Treasury's New Approach to Debt: Go Short

By Nick Timiraos Features Dow Jones Newswires

The Treasury Department has unveiled a new strategy for managing federal debt that could ease pressures set to push up long-term interest rates and reduce a potential drag on the economy.

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Under the plan unveiled earlier this month by Treasury, the department would increase the share of shorter-term debt issuance and reduce the share of longer debt issuance, ending a yearslong trend that favored long-term debt issuance.

Total issuance of government debt will still rise in coming years with growing federal budget deficits. As that supply increases, it is likely to weigh on bond prices, pushing up yields, which rise as prices fall. And Treasury yields influence other household and business borrowing costs throughout the economy, such as on mortgages and corporate bonds.

The Treasury's new approach will shift some of that upward pressure on yields to shorter-term debt and away from longer-term debt.

The move will also help offset another source of upward pressure on long-term yields -- the Federal Reserve's slow retreat from purchasing long-term Treasurys. The central bank last month began reducing its reinvestment of the proceeds of maturing long-term government bonds into new ones. That reduction in demand, particularly coming at a time of growing supply, is likely to further weaken prices and nudge long-term yields higher.

"The impact on the market of the Fed's balance sheet runoff is entirely determined by how the Treasury refinances those missing Fed auction purchases," said Lou Crandall, chief economist at financial research firm Wrightson ICAP. "That Treasury is not going to pile on should be somewhat reassuring," he said.

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The move also coincides with Treasury Secretary Steven Mnuchin's apparent retreat from plans to issue bonds with 50- or 100-year terms -- which would have boosted the supply of long-term debt, further weighing on prices and pushing up on yields.

After President Donald Trump's election last year, Mr. Mnuchin sent long-term Treasury yields climbing when he said the U.S. should consider extending the maturity of Treasury debt, including by issuing ultralong bonds.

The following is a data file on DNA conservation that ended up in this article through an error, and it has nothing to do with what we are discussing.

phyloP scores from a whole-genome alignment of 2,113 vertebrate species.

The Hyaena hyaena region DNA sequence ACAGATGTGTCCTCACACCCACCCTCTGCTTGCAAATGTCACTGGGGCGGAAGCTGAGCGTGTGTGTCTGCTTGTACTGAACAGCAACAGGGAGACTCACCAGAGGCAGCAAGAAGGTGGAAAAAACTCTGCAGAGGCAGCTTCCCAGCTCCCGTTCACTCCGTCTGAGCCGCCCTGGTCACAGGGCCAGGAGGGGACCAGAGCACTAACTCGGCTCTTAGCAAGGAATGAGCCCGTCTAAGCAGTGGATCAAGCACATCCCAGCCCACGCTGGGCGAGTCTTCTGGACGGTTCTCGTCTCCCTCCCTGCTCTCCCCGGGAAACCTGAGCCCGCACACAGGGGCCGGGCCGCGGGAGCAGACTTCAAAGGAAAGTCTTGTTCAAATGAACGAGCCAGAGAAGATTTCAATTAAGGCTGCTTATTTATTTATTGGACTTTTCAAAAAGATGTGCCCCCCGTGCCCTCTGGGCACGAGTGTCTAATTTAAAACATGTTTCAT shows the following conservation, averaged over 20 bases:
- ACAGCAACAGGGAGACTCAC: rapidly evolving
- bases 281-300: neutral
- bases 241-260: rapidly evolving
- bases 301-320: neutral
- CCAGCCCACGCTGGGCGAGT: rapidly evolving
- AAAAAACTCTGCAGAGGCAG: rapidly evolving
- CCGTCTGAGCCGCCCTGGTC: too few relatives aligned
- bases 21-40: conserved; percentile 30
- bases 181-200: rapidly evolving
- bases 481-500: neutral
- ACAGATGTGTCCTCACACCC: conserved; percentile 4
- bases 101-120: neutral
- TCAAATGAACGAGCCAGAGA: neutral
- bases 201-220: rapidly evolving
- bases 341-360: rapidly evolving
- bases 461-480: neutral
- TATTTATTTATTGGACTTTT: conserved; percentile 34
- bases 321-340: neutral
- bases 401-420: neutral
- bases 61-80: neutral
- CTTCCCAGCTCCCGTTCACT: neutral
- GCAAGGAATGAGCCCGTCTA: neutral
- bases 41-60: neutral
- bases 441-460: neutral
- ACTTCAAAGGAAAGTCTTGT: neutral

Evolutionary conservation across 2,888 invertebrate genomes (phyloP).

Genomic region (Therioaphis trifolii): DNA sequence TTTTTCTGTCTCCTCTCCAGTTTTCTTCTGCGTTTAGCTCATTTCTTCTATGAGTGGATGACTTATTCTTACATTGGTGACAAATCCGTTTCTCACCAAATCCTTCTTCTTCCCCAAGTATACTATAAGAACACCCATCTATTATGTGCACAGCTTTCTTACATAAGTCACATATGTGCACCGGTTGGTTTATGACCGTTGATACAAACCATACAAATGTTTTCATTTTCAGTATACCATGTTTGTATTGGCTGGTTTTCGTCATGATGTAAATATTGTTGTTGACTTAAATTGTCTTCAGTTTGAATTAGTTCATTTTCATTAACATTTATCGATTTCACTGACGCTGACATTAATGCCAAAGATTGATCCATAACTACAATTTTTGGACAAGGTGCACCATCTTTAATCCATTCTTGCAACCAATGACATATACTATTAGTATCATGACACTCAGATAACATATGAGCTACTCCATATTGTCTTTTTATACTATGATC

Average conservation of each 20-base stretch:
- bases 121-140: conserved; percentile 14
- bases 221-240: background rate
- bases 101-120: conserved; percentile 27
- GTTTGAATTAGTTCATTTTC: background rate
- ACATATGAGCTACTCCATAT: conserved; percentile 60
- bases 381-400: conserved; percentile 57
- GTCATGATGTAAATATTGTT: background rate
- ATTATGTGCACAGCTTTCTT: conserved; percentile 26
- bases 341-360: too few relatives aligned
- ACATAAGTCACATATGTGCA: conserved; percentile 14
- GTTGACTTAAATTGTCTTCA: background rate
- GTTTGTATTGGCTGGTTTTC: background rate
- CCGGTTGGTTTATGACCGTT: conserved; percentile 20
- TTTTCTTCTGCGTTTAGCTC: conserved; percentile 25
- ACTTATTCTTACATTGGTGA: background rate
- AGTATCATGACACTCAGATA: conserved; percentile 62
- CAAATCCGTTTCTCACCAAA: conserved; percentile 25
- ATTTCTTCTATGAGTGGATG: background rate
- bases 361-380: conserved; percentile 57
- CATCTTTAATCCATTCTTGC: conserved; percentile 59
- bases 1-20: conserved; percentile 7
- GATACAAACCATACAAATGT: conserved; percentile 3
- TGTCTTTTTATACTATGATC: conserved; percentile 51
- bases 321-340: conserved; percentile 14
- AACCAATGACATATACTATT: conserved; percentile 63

Mr. Mnuchin appears to have shelved those plans after Wall Street investors, including a Treasury committee with representatives of the nation's largest financial institutions, told the department it didn't see strong or sustainable demand for such debt. The longest U.S. bond now is 30 years in duration.

"Mnuchin went out hard and pressed as many people as he could to support that idea," said Jim Vogel, an interest rate strategist at FTN Financial. "I don't think anybody slammed the door in his face, but people really did hate that idea."

The Treasury plan would end a stretch in which it has issued a historically high proportion of longer-term debt. The weighted average maturity of U.S. debt has exceeded 70 months for the past year, near a multidecade high and up from a recent trough of 49 months in 2008.

The supply of Treasury government debt has been rising, with the U.S. government running deficits of 3.5% of gross domestic product for the year ended October, up from 2.6% one year earlier. Any deficits from a tax cut passed later this year or next year by Congress would further boost Treasury borrowing.

Meanwhile, the Fed will allow $6 billion in Treasury debt to mature every month during the fourth quarter without reinvestment, and that monthly amount will increase by $6 billion every quarter to a maximum of $30 billion at the end of next year.

Earlier this decade, the Treasury reduced short-term debt issuance as the supply of new debt was falling. An improving economy led to declining budget deficits. As a share of total marketable debt, Treasury debt with a maturity of less than one year has held at its lowest levels since 2000 for most of this decade.

After several years issuing a greater share of longer-term debt, the benefit of continuing to extend the average maturity "starts to diminish in terms of the gains we get," said Monique Rollins, the Treasury's acting assistant secretary for financial markets, at a Nov. 1 briefing. "We're looking at kind of a stabilization from here."

The decision to issue a growing proportion of debt with shorter maturities now has "logic to it," said Mr. Vogel. "They have been building flexibility into their debt planning for years. You could argue they're exactly at the point where they need to start using it."

Write to Nick Timiraos at nick.timiraos@wsj.com

(END) Dow Jones Newswires

November 16, 2017 05:44 ET (10:44 GMT)